Last updated: 06/06/2018
• First and lightest noble gas.
• It is non-toxic, colorless, odorless, and tasteless.
• Extremely low boiling and melting point; therefore, it exists as a gas at most temperatures.
• Behaves like an ideal gas (i.e it obeys the Universal Gas Equation (PV=nRT))
• After hydrogen, Helium is the lowest density gas (0.179g/L at STP)
• It is nearly physiologically inert.
• Other than the risk of sudden hypoxia by inhaling pure helium, there is no evidence of deleterious effects on organ systems, carcinogenicity, or teratogenicity.
Helium-Oxygen Mixtures (Heliox):
During normal inspiration, airflow is laminar in small airways and turbulent in large airways due to their irregular walls and high velocity flow. Increased turbulent flow, as in airway obstruction, leads to increased airway resistance, work of breathing, hypoxia, and hypercapnia.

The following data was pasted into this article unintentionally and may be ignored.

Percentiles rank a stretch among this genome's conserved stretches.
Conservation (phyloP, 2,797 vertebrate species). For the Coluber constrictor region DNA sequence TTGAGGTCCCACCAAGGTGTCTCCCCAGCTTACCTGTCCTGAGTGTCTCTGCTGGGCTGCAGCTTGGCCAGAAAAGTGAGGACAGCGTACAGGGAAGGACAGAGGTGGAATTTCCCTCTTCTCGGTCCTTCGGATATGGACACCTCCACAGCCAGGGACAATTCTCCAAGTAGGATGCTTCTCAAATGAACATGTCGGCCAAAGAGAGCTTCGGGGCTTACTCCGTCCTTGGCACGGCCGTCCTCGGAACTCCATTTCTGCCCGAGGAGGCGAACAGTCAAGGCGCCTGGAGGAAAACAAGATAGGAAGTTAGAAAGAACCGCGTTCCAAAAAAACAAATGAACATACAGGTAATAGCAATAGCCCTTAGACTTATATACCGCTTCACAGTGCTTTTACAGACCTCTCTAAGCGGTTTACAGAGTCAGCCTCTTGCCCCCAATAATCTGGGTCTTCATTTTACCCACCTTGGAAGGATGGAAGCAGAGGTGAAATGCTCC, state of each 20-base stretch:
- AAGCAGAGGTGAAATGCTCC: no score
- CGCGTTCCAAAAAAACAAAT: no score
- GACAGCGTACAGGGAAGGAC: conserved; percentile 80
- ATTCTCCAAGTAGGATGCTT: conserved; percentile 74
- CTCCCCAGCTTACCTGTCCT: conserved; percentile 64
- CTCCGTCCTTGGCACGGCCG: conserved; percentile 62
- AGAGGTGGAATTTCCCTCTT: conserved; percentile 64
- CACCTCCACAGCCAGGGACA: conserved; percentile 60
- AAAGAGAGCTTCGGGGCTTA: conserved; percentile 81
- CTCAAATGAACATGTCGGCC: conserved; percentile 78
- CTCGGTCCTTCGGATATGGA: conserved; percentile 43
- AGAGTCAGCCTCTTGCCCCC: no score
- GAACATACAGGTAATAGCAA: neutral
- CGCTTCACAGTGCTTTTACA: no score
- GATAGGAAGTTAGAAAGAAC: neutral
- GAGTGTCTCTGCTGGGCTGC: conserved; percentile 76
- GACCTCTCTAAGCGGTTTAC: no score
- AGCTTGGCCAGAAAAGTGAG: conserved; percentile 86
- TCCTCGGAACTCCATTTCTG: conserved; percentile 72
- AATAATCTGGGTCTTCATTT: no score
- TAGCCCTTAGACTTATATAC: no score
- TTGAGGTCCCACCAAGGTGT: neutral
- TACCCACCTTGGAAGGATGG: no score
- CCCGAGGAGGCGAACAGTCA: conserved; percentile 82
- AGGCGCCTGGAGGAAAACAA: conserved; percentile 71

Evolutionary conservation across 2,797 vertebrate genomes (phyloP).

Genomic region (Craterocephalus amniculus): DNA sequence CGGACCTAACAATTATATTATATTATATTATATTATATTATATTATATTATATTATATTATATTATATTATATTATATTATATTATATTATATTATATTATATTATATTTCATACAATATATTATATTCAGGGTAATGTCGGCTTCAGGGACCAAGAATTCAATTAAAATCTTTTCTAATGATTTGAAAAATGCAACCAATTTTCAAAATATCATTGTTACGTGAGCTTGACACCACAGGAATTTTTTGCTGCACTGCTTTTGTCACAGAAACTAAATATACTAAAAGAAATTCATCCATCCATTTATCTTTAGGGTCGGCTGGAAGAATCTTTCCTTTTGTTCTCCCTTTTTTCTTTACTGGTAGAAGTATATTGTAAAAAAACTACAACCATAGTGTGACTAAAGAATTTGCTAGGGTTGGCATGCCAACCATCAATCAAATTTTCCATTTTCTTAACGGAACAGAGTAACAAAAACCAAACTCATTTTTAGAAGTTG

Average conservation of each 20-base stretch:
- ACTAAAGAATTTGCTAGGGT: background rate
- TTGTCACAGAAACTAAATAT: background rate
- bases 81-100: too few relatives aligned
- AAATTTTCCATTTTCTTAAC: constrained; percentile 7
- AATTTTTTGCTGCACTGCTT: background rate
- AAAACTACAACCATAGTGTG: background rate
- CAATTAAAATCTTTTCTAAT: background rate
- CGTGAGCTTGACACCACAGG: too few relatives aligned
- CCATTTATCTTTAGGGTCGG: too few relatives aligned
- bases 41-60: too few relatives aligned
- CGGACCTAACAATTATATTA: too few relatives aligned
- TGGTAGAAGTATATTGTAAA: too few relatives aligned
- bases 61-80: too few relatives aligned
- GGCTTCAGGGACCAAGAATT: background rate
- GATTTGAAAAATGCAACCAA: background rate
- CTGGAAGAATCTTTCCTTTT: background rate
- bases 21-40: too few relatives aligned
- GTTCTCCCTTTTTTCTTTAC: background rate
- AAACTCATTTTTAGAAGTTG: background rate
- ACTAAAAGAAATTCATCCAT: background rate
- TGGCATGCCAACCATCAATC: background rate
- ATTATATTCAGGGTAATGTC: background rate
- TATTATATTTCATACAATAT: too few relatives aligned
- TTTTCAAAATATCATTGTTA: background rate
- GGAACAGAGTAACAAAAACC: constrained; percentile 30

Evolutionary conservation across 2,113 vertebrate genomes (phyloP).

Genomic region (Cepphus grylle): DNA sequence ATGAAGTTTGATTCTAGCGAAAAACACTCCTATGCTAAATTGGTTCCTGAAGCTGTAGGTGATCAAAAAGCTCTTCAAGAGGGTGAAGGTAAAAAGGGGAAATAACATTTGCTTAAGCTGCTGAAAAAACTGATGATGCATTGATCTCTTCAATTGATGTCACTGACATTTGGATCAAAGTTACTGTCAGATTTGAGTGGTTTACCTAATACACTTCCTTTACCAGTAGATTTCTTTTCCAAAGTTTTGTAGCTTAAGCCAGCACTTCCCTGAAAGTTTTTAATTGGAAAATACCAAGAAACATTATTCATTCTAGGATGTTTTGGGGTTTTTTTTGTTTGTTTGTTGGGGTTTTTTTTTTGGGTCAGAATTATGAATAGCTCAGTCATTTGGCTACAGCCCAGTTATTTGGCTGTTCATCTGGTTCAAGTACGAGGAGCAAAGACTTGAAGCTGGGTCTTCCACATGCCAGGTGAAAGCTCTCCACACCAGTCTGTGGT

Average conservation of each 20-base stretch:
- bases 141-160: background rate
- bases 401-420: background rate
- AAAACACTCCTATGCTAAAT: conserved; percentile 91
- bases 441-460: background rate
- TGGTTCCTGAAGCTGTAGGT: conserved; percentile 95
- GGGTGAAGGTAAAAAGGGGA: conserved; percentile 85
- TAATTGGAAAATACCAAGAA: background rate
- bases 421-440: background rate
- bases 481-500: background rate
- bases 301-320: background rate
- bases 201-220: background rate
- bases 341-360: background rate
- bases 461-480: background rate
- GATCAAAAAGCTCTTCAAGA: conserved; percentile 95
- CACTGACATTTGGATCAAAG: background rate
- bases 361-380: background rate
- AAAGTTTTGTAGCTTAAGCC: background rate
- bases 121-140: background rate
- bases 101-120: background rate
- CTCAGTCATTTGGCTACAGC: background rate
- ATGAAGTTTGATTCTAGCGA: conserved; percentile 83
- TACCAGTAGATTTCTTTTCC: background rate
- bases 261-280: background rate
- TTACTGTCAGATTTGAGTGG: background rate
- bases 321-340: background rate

During turbulent airflow, flow is inversely proportional to density; therefore, the lower the density of the gas the higher the flow rate. Helium is eight times less dense than oxygen and Heliox is three times less dense than air. Thus, when mixed with oxygen. Helium reduces the density of the gas mixture, providing increased laminar flow and leading to decreased respiratory rate, work of breathing, and resulting hypoxia/hypercapnia (See Heliox: Airway resistance at https://www.openanesthesia.org/heliox_airway_resistance/). Furthermore, CO2 diffuses 4-5 times faster through Heliox leading to a reduction in hypercapnia and faster normalization of pH.
Additionally, increased laminar flow with helium-oxygen mixtures increases gas flow to distal airways. Helium mixtures can be used as a driving gas for nebulizers in bronchodilator therapy for asthma by increasing laminar flow which leads to increased and more uniform deposition of drugs in the distal airways.
- Harris, P. and Barnes, R. (2008). The uses of helium and xenon in current clinical practice. Anaesthesia, [online] 63(3), pp.284-293. [Accessed 6 May 2018] Link
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